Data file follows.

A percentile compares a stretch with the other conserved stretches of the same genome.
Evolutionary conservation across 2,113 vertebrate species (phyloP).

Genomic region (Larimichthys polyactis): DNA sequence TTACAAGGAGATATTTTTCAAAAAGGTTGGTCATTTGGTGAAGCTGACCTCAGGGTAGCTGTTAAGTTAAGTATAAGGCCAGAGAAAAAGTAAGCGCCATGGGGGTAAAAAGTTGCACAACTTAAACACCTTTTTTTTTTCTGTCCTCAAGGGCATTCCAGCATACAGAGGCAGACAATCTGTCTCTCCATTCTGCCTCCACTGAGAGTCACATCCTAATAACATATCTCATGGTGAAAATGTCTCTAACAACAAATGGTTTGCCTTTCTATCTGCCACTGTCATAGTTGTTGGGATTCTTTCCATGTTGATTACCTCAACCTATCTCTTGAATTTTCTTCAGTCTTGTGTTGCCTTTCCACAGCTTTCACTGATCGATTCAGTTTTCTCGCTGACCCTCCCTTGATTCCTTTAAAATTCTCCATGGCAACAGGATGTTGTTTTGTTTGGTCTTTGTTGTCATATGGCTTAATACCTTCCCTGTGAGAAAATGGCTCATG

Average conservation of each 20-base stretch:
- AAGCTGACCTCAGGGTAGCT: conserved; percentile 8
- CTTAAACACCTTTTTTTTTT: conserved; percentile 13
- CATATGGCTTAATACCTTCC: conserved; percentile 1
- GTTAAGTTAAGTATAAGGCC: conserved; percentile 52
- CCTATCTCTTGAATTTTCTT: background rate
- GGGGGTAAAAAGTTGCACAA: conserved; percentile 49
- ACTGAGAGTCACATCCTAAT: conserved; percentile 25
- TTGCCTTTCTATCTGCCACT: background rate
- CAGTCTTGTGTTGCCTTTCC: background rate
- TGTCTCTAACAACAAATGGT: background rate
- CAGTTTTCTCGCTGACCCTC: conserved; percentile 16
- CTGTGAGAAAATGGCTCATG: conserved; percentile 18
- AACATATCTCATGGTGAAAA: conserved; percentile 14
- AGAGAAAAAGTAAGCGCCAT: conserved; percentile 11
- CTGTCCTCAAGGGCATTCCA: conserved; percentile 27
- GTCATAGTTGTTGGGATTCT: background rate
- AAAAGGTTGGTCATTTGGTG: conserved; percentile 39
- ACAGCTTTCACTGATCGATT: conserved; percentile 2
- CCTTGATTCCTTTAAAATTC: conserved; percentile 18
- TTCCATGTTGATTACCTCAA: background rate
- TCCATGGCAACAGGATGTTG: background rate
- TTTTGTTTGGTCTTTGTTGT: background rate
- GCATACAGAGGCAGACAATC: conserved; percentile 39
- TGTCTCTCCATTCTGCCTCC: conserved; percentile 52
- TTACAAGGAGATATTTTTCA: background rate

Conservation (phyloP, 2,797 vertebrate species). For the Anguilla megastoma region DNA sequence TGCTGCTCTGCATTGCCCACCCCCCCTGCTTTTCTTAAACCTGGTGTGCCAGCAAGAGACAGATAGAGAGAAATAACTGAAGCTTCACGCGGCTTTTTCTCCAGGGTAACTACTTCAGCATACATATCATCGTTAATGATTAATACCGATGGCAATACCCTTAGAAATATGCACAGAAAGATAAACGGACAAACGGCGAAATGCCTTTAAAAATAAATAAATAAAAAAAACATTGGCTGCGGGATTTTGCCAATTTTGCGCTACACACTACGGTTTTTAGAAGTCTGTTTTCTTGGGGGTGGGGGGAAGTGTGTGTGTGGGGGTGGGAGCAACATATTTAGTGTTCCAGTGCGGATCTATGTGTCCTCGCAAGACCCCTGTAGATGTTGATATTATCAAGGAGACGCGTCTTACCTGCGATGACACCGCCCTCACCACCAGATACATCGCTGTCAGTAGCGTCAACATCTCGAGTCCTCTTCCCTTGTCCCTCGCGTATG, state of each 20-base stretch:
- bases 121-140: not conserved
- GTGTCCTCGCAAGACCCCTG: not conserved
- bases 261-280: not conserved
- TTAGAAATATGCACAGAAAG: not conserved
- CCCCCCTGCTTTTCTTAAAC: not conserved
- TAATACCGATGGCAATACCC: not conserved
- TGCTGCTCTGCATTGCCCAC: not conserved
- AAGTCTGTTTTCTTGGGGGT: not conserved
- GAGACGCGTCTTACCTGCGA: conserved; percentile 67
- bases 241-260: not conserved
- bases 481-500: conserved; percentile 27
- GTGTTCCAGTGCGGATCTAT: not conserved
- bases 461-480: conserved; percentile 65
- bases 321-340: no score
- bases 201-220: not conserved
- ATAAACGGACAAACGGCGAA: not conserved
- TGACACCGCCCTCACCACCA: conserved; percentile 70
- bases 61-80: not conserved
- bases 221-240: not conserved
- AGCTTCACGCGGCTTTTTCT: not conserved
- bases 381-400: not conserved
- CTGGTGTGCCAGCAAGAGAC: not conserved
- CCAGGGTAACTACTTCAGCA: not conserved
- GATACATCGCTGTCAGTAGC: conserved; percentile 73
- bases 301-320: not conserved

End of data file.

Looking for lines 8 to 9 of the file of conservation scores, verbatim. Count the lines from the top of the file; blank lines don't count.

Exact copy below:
- GTTAAGTTAAGTATAAGGCC: conserved; percentile 52
- CCTATCTCTTGAATTTTCTT: background rate